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When Naunidh Singh Hunjan was first invited to join his father’s business two decades ago, he was reluctant.
“I was an introvert and very shy back then. I would see my dad talking up a storm to people like a real workhorse – and I told him, ‘I can’t fill your shoes, I can’t be you,’” says Mr. Hunjan, now president of Hunjan Financial Group Inc. in Mississauga.
“He said, ‘What do you want with these dirty old shoes? You have your own shoes,’ and I took that to heart.”
Specifically, Mr. Hunjan’s father wanted him to do it his own way and figure it out for himself, he says, adding he was told his dad was different from his grandfather, but they figured it out, as would he.
Mr. Hunjan’s story is a common one in the wealth management industry, in which parents often encourage their children to follow in their footsteps, even if those children take a slightly different path.
In fact, about one in five (19 per cent) of financial advisors looking to retire in the next decade are planning to transition their book of business to a junior advisor or family member, according to Boston-based research firm Cerulli Associates Inc.
For many younger advisors, their fathers provided valuable mentorship and connections in an industry that is all about personal relationships. For some, support from their fathers has been a necessity for their professional survival.
“It is very difficult to succeed in this industry when you have to get all your own clients, build a book of business and have all the expenses be pretty much on you,” says David Nader, investment fund advisor at Sterling Mutuals Inc. in Windsor, Ont. “Without my dad’s support, I don’t think I would have been able to stay in the industry and succeed to the level I am at today.”
His father, Tony Nader, taught him that things would be difficult at first, but once he started growing his clientele and earned their trust, then his business would start to grow.
“That’s how I ended up building my business,” he says. “I don’t do any marketing or anything like that. All my business growth has been strictly based on referrals.”
Liam McCorquodale, financial advisor at Portfolio Strategies Corp. in Calgary, also says getting into the business, especially independently, is almost impossible without the help of a senior advisor – both in terms of knowledge and finances.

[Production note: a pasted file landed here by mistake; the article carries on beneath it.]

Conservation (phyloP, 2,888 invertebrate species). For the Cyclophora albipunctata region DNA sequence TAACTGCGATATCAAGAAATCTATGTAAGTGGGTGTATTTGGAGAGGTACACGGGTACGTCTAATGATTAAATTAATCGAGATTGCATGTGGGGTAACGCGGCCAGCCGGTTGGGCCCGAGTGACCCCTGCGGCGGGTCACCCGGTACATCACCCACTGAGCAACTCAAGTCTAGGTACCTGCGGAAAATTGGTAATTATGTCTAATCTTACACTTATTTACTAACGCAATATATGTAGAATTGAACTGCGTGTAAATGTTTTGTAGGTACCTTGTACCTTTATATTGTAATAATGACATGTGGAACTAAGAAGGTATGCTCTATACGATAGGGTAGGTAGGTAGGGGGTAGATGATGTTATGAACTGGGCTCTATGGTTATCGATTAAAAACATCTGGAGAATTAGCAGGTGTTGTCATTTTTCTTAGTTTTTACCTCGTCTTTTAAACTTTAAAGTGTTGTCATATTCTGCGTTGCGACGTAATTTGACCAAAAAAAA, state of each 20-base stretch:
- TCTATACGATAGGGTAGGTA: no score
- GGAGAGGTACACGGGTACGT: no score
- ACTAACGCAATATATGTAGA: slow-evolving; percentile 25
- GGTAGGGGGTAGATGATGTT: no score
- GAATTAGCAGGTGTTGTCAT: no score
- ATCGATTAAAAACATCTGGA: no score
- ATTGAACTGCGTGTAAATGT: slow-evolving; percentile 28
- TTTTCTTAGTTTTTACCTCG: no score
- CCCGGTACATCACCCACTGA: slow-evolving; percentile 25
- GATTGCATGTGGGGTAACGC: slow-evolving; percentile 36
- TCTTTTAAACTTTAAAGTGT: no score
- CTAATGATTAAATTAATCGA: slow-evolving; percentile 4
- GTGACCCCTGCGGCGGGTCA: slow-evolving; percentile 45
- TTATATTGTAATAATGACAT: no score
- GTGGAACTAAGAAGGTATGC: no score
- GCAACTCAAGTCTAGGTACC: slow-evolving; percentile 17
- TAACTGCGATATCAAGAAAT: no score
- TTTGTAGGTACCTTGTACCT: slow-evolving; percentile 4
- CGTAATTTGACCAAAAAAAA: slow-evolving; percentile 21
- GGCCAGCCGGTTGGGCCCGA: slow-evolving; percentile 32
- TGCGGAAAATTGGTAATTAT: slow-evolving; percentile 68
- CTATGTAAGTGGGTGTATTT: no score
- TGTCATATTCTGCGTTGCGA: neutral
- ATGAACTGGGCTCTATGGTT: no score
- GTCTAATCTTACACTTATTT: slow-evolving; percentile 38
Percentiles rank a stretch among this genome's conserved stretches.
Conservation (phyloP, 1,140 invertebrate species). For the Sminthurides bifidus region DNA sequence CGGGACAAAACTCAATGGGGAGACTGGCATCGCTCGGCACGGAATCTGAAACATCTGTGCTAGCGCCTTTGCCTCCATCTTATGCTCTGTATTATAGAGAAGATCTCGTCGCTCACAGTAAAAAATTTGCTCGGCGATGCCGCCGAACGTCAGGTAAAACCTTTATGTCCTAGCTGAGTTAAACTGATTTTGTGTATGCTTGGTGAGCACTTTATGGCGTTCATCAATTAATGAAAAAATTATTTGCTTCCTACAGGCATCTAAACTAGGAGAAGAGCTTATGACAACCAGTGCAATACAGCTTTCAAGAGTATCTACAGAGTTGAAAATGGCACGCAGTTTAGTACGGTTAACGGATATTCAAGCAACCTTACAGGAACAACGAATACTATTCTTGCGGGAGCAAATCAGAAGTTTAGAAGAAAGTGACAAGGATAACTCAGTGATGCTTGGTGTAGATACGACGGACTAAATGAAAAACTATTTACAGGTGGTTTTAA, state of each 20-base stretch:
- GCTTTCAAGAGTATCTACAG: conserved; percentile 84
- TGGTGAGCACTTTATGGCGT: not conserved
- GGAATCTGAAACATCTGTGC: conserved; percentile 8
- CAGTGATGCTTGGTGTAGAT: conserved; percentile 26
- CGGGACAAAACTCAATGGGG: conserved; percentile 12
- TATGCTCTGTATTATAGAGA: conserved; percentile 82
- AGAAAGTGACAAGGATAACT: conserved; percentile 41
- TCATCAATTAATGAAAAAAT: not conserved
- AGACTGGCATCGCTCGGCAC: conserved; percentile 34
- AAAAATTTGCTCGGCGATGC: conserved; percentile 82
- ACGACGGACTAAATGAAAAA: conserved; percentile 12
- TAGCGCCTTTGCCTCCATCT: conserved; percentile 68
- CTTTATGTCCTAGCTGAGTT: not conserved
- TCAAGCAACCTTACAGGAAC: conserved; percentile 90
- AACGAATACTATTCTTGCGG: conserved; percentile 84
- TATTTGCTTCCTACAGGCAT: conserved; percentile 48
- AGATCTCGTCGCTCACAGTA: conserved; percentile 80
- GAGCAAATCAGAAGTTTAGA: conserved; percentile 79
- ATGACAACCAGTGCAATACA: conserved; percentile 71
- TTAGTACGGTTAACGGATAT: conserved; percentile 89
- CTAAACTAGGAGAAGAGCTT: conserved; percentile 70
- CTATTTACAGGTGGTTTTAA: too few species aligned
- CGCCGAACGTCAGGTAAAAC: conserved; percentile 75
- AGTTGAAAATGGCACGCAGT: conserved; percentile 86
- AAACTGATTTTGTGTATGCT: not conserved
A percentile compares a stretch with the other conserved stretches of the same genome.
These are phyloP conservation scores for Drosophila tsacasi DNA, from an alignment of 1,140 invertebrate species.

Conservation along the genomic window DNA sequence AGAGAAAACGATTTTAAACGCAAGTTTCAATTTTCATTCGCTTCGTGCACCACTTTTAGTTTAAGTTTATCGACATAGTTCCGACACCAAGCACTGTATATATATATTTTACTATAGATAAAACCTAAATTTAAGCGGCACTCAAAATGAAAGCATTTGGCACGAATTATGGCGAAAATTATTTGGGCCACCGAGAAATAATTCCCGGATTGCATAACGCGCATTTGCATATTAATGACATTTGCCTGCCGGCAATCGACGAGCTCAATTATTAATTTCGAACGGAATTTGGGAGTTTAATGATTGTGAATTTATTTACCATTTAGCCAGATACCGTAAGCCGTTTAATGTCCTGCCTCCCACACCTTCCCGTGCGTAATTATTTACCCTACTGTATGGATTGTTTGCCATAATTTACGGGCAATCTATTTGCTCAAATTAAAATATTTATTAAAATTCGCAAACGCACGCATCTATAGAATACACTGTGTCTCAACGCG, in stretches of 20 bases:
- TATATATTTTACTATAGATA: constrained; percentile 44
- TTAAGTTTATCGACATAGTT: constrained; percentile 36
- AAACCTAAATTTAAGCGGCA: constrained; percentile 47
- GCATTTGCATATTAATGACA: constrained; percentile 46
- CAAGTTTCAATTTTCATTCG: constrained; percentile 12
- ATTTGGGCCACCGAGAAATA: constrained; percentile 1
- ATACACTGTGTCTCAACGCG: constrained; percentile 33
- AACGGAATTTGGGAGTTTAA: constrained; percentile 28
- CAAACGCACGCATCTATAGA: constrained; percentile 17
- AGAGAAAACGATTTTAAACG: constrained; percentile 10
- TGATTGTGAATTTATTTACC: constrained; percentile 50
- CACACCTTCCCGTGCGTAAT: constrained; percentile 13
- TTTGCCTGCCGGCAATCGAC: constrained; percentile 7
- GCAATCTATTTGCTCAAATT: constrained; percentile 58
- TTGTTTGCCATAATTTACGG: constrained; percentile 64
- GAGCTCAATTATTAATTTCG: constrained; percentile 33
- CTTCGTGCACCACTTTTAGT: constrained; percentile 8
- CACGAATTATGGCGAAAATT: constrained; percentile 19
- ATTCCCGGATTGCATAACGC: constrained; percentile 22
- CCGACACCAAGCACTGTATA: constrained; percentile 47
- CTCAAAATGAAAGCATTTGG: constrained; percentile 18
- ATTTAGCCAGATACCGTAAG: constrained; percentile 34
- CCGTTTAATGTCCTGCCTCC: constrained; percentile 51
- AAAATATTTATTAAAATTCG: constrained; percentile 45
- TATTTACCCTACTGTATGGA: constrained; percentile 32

His father, Brian McCorquodale, has been in the industry for 35 years and helped him understand that a lot of the time is spent on personal relationships. “It was much more than an industry of numbers,” he says.
Meanwhile, for Sara La Gamba, certified financial planner and senior advisor at SPM Benefits Inc. in London, Ont., the lessons started well before she joined the family business. Her father, Vince La Gamba, had previously worked in the hospitality and restaurant industries before he became a financial advisor in his 50s.
“What I saw before he was trying to officially sell me on the business was the difference in the quality of family time when he became an advisor,” Ms. La Gamba says.
“When I was a little kid, he wasn’t around very much when he was working at the restaurant. He’d be out early and back late at night.”
But then once he became an advisor, he was able to take her to piano lessons or drop her off at dance class and go see a couple of clients and then return to pick her up, she says.
“I realized it was a career that gave you more flexibility,” she says. “Sometimes, that might lead to an assumption that it is easier. But really you can end up working way more hours, though you have freedom in this business.”
In Mr. Hunjan’s case, that meant the freedom to skip post-secondary education and get right to work.
“My father told me if I was going to follow in his footsteps, then there was no point [in going to university or college] and I could just get my financial designations along the way,” he says. “So, I started right at 18 and got my licence.”
Ms. La Gamba ended up graduating from Western University in 2009, but started working with her father immediately afterward and found she had much to learn from him.
“When I first joined the business, I was so excited because I had learned all these new things and I really wanted to educate clients to the point at which I almost overwhelmed them,” she says.
“Having the benefit of going to meetings with my dad, he would see how I would be presenting and show me how to have confidence.”
Mr. La Gamba explained that the client is putting their trust in her and while she needed them to understand the plan, at the same time, she shouldn’t feel the need to show them absolutely everything, she adds.
Ms. La Gamba found her father struck a fine balance between imparting the wisdom of his vast experience while embracing the changes that come from every new generation.
“If I did things differently, that never meant to him that his way was wrong and mine was right,” she says. “We had different styles, but we very much respected each other’s approaches and complemented each other.”
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